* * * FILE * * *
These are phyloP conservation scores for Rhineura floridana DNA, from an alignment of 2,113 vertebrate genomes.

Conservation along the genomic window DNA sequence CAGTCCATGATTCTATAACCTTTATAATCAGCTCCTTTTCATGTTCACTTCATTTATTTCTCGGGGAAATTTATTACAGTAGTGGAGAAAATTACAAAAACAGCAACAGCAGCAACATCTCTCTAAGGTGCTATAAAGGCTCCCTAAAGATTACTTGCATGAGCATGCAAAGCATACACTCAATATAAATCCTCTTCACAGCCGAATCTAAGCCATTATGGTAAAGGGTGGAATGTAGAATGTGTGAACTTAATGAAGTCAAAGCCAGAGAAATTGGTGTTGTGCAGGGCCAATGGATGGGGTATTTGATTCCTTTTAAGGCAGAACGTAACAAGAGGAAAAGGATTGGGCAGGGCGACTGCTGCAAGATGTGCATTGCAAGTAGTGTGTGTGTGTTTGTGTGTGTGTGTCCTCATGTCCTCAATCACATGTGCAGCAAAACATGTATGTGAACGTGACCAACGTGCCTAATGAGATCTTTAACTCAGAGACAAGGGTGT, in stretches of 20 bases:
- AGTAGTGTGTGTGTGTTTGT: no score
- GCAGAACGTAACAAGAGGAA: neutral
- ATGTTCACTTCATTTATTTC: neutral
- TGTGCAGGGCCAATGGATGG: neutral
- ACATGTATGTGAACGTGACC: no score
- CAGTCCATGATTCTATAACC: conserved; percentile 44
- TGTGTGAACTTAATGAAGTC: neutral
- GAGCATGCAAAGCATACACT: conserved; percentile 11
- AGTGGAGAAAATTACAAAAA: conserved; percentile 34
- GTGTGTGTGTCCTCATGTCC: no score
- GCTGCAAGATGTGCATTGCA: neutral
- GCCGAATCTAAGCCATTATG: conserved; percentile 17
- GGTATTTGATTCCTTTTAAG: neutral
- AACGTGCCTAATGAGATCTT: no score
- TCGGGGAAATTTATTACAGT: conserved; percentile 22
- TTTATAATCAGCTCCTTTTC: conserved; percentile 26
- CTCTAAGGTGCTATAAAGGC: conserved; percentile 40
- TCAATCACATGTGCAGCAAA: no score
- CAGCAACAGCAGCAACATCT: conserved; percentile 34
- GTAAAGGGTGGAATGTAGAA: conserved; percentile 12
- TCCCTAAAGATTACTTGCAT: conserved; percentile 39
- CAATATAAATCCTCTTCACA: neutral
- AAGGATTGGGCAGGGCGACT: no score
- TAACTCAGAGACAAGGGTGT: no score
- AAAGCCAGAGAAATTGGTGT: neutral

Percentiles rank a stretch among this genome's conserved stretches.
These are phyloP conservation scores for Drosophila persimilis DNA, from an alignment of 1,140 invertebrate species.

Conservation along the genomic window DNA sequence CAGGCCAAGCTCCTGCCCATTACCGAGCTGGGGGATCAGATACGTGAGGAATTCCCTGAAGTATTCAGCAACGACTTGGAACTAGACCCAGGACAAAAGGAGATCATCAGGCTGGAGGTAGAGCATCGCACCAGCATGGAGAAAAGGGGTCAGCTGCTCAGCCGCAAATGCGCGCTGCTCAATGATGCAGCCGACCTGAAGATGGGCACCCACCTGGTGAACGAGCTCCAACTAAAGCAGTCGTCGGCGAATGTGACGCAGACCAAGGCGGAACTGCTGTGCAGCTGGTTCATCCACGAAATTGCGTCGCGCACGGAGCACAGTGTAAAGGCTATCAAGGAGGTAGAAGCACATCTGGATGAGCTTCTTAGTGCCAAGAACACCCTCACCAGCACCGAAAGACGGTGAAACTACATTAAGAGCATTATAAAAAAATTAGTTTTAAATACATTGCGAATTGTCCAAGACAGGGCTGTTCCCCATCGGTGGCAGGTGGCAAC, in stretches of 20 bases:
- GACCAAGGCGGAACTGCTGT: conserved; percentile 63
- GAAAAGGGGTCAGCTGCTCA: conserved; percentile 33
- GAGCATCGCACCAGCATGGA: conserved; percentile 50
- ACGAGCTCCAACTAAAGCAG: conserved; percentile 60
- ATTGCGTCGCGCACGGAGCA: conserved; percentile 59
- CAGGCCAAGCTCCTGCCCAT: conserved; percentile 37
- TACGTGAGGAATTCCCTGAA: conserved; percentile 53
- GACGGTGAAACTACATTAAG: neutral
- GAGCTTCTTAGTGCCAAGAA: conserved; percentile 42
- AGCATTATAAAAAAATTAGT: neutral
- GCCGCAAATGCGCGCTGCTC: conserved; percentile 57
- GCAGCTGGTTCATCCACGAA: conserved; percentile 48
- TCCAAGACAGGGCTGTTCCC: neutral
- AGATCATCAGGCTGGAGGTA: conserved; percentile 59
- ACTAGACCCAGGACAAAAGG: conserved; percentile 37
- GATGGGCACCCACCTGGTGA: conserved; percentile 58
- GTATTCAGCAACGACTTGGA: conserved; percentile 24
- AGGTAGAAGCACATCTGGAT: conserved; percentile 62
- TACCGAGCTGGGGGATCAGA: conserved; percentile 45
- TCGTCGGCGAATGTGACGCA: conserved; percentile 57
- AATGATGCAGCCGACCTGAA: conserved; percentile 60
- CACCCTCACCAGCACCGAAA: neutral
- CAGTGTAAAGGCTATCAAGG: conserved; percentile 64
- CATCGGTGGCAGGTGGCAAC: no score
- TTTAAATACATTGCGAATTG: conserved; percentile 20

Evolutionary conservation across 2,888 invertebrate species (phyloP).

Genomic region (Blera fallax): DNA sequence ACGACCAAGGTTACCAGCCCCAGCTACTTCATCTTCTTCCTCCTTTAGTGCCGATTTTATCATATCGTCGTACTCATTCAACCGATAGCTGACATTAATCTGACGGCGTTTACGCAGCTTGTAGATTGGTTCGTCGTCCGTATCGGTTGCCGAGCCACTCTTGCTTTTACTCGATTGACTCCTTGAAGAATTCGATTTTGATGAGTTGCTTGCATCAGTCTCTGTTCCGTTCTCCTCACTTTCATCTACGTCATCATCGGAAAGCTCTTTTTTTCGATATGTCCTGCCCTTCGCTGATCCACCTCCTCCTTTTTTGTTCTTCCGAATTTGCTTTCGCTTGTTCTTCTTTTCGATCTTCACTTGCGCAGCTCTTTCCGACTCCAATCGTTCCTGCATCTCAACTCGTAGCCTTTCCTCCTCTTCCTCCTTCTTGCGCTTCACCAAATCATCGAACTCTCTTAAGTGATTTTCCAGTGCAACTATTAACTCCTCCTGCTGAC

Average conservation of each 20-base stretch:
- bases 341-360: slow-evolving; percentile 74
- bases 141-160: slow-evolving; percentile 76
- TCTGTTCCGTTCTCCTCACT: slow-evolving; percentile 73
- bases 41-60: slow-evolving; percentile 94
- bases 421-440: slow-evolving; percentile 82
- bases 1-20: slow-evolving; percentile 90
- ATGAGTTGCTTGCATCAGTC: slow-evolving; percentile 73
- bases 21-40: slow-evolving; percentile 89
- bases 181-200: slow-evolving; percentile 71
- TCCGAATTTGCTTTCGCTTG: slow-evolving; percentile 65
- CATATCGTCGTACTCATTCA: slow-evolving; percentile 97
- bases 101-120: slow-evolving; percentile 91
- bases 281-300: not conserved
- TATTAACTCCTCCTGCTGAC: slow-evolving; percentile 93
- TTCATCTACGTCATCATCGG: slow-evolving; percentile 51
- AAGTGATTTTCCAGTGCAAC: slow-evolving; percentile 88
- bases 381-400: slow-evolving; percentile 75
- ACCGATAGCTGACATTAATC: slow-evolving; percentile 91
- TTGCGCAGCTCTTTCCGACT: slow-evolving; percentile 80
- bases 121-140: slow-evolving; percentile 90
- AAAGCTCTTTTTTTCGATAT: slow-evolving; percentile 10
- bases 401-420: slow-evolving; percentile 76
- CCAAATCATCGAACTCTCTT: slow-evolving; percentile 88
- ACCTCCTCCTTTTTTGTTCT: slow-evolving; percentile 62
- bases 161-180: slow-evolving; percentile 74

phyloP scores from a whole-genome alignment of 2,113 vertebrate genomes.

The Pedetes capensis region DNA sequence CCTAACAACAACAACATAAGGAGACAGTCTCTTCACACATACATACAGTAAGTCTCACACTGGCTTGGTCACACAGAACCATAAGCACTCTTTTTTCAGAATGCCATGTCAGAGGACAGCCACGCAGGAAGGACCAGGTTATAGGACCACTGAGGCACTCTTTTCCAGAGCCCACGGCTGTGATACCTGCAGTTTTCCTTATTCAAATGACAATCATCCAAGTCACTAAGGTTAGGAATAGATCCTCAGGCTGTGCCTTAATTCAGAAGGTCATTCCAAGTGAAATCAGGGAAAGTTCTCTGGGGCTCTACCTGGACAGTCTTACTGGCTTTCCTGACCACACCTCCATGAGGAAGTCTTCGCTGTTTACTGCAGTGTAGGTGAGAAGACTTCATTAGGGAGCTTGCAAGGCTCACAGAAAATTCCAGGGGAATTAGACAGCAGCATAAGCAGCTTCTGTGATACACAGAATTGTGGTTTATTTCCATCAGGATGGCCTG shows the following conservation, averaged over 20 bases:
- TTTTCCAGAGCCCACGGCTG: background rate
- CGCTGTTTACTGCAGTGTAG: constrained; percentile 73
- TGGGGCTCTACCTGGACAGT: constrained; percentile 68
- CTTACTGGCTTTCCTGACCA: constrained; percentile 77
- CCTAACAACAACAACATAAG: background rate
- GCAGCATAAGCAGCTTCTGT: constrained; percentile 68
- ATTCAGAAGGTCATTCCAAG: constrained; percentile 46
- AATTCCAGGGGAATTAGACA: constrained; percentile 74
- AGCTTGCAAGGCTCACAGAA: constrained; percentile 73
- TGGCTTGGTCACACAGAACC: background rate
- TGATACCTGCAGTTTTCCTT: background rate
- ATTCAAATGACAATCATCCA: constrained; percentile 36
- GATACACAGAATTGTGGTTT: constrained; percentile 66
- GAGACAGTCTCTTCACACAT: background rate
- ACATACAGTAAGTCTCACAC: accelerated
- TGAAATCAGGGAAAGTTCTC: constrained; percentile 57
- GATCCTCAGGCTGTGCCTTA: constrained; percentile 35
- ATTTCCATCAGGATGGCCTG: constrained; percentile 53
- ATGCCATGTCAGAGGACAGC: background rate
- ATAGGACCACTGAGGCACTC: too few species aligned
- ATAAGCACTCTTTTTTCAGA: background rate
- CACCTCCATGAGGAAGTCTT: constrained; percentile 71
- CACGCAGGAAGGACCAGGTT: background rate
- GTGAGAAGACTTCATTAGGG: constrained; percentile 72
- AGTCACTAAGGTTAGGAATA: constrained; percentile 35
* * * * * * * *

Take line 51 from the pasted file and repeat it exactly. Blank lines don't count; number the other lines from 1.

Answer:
- AATGATGCAGCCGACCTGAA: conserved; percentile 60